Chapter 4: Planning and Forecasting for Juvenile Corrections

Elizabeth Sharp, the Chief Juvenile Probation Officer in Washington County, is concerned about the problem of substance abuse among the youth her agency serves. The Line Probation Officers report that an average of at least 75 percent of the youth on their caseloads have used psychoactive chemicals. Of these, about 25 percent have occasionally used these chemicals to the point that it has interfered with appropriate functioning (such as attending and participating in academics at school), and another 25 percent use substances habitually to the extent that it causes frequent problems in their functioning and has been associated with their delinquent behavior. Some youth have acted violently or recklessly while under the influence of alcohol or other drugs, some have engaged in theft to obtain money to buy drugs, and some have engaged in the sale of drugs or have been arrested for possession. Ms. Sharp feels her agency needs to develop intervention strategies to better identify and work with youth who abuse alcohol and other drugs and to prevent youth from beginning or progressing in their abuse of substances. She and her Officers have identified the need for more adolescent-specific substance abuse assessment and treatment services. They also would like to receive training themselves to improve their ability to work with youth at risk of or already engaged in substance abuse; they especially would like to learn strategies for relapse prevention to help youth continue to strive for recovery after they complete substance abuse treatment. However, a significant problem for the agency is the lack of funding for such services and the fact that a large majority of the families of youth on probation do not have resources to pay for treatment. Another issue is that various systems that need to address this problem jointly do not collaborate very well. Ms. Sharp would like to engage in planning activities to develop long-term strategies to change the way substance abuse is addressed by juvenile justice and other youth-serving systems in the county.

Bill Morgan is the Adminstrator of the Northeast Regional Detention Center, which serves a 5-county area composed of several small towns (under 25,000 population) and primarily rural areas. The Detention Center was built to house 15 boys and 5 girls, a size that was more than adequate when it was planned 5 years ago. However, for the past 3 years, the Center has consistently been at or over its capacity. Daily counts for the past year averaged 18, and there were days when as many as 28 youth were confined. Mr. Morgan has regularly apprised the Board of Directors of the crowding problem. While the Directors do not want to go back to their respective counties to request additional funds, they have agreed to do so if Mr. Morgan can develop a strategic plan that includes justifiable forecasts for the number of beds that will be needed for the next 10 years and program changes that can be initiated to substantially reduce any unnecessary confinement of youth in detention.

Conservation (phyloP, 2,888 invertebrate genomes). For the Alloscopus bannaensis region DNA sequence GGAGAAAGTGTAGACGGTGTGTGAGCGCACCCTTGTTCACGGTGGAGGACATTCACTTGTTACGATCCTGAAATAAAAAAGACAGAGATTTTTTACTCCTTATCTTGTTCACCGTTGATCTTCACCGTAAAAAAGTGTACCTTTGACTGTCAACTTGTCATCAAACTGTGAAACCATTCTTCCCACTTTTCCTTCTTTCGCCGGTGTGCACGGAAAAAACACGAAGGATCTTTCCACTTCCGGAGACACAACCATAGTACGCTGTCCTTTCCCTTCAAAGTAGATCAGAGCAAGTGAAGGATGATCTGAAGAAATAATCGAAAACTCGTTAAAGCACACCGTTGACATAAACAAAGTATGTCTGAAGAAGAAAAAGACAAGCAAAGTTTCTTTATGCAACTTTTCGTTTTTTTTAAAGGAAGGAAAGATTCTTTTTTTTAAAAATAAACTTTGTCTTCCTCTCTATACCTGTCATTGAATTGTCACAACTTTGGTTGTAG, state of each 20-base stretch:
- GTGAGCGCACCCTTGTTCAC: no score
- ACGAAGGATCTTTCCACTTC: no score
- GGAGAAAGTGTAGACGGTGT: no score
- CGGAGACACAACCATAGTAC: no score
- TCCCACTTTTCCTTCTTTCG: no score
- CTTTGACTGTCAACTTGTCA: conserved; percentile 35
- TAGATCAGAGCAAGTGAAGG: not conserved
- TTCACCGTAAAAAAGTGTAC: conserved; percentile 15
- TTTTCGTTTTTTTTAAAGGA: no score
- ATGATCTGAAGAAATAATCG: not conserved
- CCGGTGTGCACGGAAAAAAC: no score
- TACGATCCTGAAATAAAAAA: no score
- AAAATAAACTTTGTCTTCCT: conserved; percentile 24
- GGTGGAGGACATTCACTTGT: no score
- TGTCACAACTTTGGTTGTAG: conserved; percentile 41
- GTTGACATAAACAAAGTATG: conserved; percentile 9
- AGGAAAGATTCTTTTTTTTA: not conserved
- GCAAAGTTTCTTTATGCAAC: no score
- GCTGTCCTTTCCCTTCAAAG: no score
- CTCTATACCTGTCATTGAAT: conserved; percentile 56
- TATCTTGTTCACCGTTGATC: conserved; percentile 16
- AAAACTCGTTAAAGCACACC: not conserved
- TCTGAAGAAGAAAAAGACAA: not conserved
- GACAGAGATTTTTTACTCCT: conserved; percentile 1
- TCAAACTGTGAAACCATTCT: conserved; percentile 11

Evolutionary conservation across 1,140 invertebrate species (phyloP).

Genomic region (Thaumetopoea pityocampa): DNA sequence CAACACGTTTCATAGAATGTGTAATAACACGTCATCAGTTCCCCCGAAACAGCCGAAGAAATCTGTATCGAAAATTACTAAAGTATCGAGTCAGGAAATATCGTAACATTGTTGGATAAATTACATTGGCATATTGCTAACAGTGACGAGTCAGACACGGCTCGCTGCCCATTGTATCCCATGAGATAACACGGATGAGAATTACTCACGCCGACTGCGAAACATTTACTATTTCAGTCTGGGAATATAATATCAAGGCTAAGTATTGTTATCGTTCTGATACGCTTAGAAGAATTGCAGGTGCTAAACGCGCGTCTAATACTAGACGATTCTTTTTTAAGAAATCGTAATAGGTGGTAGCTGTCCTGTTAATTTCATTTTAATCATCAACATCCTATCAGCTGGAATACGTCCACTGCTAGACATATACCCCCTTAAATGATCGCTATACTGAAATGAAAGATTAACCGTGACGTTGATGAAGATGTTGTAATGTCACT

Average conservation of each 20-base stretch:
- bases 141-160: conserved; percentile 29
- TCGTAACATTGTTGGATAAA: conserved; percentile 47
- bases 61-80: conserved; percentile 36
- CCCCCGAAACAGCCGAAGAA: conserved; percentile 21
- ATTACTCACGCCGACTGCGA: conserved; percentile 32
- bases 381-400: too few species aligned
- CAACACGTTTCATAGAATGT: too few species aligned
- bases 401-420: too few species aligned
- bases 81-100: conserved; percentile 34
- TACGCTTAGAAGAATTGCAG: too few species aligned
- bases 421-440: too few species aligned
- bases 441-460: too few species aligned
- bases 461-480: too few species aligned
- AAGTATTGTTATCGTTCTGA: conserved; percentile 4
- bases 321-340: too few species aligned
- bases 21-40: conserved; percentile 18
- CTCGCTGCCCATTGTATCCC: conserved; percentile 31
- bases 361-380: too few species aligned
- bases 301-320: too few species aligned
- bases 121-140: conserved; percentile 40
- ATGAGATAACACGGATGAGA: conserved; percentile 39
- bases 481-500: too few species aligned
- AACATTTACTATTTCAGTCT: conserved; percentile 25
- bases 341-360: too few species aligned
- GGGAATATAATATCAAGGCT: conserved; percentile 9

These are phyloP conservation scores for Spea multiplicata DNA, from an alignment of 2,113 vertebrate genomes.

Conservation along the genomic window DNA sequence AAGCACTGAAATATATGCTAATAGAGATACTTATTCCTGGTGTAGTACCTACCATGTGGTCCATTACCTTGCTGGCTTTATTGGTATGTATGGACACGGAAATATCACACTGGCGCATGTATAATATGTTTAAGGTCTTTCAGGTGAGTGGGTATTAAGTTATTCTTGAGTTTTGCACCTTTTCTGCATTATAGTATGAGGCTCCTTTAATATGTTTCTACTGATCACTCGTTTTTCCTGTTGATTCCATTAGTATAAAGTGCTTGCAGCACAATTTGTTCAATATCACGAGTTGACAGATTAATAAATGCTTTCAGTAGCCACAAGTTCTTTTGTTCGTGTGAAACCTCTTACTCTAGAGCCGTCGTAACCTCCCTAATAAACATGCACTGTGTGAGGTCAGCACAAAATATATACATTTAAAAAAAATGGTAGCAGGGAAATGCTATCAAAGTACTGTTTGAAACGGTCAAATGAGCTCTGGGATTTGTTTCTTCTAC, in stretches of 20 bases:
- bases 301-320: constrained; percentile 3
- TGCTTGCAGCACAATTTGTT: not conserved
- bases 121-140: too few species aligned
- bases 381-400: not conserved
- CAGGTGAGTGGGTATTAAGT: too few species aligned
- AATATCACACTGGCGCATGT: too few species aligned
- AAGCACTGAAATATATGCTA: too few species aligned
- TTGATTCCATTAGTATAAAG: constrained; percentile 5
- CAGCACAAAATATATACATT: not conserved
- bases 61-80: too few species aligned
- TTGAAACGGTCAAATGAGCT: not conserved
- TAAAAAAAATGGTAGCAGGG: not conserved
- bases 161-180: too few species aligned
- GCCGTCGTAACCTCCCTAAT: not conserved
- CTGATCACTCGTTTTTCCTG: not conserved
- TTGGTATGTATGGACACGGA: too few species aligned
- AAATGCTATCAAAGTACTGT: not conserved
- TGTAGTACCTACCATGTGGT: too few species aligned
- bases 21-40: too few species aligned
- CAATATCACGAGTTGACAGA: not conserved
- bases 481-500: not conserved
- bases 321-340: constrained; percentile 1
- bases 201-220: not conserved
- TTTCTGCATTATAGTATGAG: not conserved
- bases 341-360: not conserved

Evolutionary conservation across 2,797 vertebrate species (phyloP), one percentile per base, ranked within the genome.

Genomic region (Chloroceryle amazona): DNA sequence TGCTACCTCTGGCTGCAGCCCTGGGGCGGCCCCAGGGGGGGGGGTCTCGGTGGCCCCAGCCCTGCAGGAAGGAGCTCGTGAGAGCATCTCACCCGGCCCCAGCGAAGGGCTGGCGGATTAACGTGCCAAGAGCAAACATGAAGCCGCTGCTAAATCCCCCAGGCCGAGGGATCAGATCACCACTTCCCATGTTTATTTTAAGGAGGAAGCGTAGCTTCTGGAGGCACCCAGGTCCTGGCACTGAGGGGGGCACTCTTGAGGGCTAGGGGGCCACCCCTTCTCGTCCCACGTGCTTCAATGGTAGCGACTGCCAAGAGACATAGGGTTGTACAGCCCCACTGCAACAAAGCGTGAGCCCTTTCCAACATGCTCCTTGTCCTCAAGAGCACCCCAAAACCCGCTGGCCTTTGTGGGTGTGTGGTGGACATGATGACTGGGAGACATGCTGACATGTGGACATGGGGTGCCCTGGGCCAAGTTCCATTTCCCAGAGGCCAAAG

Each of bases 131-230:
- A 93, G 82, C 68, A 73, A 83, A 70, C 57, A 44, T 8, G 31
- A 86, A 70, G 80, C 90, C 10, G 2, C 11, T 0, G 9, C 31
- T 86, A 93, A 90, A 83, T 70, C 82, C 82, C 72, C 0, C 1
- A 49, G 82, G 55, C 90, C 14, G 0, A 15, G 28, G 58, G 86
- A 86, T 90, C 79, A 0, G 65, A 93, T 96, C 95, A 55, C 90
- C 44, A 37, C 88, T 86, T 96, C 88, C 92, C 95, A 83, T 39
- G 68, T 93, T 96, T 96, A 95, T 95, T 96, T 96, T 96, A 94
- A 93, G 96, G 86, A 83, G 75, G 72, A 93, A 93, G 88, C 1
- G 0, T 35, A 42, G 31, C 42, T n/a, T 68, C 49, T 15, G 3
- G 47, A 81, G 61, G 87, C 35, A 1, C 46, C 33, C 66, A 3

At a recent quarterly meeting of the State Juvenile Justice Agency Department Heads and Regional Managers, several issues were identified for which the system needs to engage in long-term strategic planning. One of the concerns was that the juvenile justice system needs to do a better job of addressing the needs of youth with special needs. Several of the subtopics identified included female juvenile offenders, substance-abusing youth, pregnant and parenting teens, developmentally delayed youth, youth with learning disabilities, and youth with special health problems, such as HIV and other infectious diseases. Regina Reynolds, Director of State Facilities, and Bob Burton, State Chief Probation Officer, agreed to develop a task force to study this issue and develop a strategic plan.

Jeff Johnson and six Line Officers he supervises at the Bridgeport Juvenile Probation Department are concerned that many of the youth on their caseloads have significant problems related to their education. Some youth are dropouts, many are failing academically, several have truancy problems, and others are frequently suspended or receive disciplinary actions because of disruptive behavior. In their supervision meetings, the Officers have commented that not only do the youth present problems, but the Officers also feel sometimes teachers and school administrators respond differently to students who have histories of delinquency. Often this means teachers and administrators more quickly refer youth for disciplinary actions, but in some cases, they have let troubled youth avoid consequences for their behavior. The Officers would like to explore ways to address these problems to prevent youth from dropping out, getting in academic trouble, being truant, or being involved in disciplinary incidents. They feel they should develop strategies that will not only help the youth they presently serve but also will prevent other at-risk youth from moving into delinquent behavior.